Continuing side projects
This section continues the discussion on side projects. It's meant to go in a little more depth if you already have some coding and side project experience, but it might still be an interesting read otherwise.
Once you have work experience
Projects are important when you don't have work experience yet, but they're not as essential once you have work experience on your resume. There's a lot of experiences that valuable to have in life besides side projects. It's really healthy to have other hobbies besides programming.
At this point, projects are less for finding a job and more for increasing your options, or for personal interest. For example, if you eventually want to try doing a data science role, it's easier to convince a company that you're genuinely interested in data science if a data science project shows up on your resume.
More ways employers can see side projects
You can work in a team
- Example: You make a platformer game with 2 friends and publish it online. There's only one level in the game but it works great!
- Why it's useful: A lot of software is developed in teams and this experience will help you learn how to work in teams more effectively
You can go in depth in a subject
- Example: You really get into computer vision and read a bunch of papers about recognizing different types of architecture from pictures
- Why it's useful: A more advanced version of learning a concept on your own
You can do things of value to other people
- Why it's useful: It shows that you have enough experience to have context on what other people want to use or care about
You can maintain a project over a long period of time
- Example: You make a really good calendar widget for iOS. It breaks everytime a new iOS release comes out but you fix it everytime
- Why it's useful: It demonstrates good work ethic and requires you to be diligent in writing future-oriented, robust code
One underrated form of getting experience is contributing to open source projects. Open source projects are codebases that anyone can see, use, and contribute to. Contributing to projects exposes you to git, code reviews (and writing good code), communication with other engineers, and more. If you're interested in a particular technology, check out what open source projects use it that you could contribute to! Open source contribution is actually very similar to an internship in terms of what you can learn (...but in most cases no one's being paid to do work or manage people so the pace will likely be slower and mentorship/conversation will likely be less)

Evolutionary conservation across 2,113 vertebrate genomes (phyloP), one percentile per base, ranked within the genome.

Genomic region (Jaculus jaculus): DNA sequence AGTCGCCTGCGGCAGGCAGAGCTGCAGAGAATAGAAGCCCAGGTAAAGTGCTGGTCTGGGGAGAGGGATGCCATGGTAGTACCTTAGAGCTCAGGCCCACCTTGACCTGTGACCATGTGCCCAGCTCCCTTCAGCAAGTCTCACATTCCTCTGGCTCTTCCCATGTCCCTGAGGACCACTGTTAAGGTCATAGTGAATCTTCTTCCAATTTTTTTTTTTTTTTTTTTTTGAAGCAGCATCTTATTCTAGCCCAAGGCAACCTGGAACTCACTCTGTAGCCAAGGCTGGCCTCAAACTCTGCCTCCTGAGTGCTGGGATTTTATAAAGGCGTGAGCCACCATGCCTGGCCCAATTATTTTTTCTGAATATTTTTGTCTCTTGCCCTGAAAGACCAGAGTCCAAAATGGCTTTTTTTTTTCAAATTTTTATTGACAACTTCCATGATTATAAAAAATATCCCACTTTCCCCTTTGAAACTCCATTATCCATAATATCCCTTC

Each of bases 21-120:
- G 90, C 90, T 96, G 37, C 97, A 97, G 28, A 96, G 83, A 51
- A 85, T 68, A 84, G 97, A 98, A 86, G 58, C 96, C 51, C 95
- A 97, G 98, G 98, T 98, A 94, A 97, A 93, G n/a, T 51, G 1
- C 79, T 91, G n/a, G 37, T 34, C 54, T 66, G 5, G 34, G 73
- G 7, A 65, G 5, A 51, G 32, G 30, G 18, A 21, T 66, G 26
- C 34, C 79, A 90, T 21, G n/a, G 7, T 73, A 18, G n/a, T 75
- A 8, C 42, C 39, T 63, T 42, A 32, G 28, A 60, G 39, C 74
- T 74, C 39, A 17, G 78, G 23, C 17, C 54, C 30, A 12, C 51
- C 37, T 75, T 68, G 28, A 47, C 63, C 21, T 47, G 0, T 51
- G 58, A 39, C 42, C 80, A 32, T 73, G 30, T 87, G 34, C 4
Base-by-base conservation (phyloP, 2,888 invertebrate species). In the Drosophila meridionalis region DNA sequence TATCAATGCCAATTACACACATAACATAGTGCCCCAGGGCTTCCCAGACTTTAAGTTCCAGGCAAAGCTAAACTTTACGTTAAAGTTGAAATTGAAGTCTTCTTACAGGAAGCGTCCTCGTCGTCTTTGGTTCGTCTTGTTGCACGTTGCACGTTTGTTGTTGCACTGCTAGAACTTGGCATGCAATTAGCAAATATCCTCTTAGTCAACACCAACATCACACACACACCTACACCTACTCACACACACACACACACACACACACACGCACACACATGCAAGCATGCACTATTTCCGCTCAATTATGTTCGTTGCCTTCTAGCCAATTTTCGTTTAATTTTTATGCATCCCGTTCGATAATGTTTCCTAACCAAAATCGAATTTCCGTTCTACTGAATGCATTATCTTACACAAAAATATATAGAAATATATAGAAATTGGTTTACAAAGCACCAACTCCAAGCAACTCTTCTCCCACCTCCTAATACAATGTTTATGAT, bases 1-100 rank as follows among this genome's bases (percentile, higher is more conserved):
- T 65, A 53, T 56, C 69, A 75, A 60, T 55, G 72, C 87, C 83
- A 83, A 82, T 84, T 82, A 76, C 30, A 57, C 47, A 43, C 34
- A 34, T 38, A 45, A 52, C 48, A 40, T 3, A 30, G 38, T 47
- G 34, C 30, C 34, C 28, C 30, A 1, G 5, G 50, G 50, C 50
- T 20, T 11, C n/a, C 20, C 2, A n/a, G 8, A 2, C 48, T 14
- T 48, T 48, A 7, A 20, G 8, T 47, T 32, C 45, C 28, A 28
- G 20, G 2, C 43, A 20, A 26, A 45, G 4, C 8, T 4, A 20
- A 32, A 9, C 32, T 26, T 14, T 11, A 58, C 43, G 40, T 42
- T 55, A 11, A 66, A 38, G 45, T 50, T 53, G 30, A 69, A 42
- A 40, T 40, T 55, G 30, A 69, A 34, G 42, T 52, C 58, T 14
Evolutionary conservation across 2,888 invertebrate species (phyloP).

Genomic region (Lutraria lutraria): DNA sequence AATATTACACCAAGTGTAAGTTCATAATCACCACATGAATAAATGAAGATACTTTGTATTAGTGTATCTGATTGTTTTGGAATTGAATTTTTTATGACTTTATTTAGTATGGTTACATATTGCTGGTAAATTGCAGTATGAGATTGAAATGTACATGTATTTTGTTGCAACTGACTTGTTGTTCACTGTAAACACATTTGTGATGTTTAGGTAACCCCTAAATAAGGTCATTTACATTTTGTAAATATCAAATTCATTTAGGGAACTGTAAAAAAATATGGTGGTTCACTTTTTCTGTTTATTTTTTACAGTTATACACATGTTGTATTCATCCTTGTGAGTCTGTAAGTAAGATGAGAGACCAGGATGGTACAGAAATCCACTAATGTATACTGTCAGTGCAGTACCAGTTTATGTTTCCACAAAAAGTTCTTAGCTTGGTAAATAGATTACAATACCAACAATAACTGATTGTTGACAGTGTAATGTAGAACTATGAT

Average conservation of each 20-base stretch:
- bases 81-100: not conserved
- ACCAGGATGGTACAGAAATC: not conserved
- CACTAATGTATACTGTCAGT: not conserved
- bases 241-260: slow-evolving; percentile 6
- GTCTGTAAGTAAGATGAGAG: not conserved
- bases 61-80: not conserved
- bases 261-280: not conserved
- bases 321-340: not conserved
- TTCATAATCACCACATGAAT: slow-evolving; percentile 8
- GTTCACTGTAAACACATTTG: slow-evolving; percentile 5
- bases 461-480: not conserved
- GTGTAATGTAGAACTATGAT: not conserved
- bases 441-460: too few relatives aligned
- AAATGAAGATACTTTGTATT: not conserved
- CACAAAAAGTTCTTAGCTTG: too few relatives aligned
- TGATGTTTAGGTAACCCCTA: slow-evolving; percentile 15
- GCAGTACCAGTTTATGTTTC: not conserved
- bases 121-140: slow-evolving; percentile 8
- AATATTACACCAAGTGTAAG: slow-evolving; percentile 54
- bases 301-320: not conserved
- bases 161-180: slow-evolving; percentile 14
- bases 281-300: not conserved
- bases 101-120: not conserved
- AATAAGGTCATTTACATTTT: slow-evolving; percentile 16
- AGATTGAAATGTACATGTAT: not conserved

A good alternative to internships is to contribute to open-source via Google Summer of Code.
Evy runs an open source project called mathsteps, and wants y'all to know she would be happy to help any of you get started on something in the project!
Rudi wrote this on Quora:
In general, I recommend contributing to open-source when the time comes organically, rather than forcing yourself to do it
That means working on your own projects. While doing so, you may end up writing code that can reused and contained into a library, which you can then open-source. You may end up using existing open-source libraries, but discover that it has a bug, a missing feature, a performance issue, etc. Then you can make a contribution as it helps you solve a problem you encountered in practice.
I've made attempts to contribute to open-source in the past. For example, about 2 years ago, I was interested in contributing to Mono. That didn't really go anywhere. While I had experience in C#, I never actually used Mono. It was hard to find a small accessible project to get started, and the codebase was very massive. I lacked context.
The hardest part is often defining the problem you need to solve, as opposed to writing the code that solves it. Once you know what path to take, you can walk it, no matter how hazardous - you just need to put in enough effort. When I don't know what path to take, when I don't have a sense of direction, I can't even apply effort. Those are days that I spend starring at the ceiling. I've run into this issue with academic research, and I've run into this issue with open-source projects. In both cases, I don't have someone (teacher or employer) giving me a specific task to do.
To make a contribution to an open-source project, you need to understand at a minimum what problems it solves and what problems it isn't solving. This can be difficult to understand unless you've run into those problems yourself.
If you work on your own projects (say an app), it will be significantly easier to stay motivated and make progress. Hopefully, it will be a project that you will be excited about and feel a sense of ownership. The goal of the project will be better defined, you will understand what you need to do. This means you will get more done. Always factor motivation in the equation.
And it will allow you to find problems organically - missing functionality in existing open-source projects. You will understand the context of the open-source project. A common advice given to startups applies here: a problem that you solve for yourself because you've encountered it is likely a problem that someone else has encountered.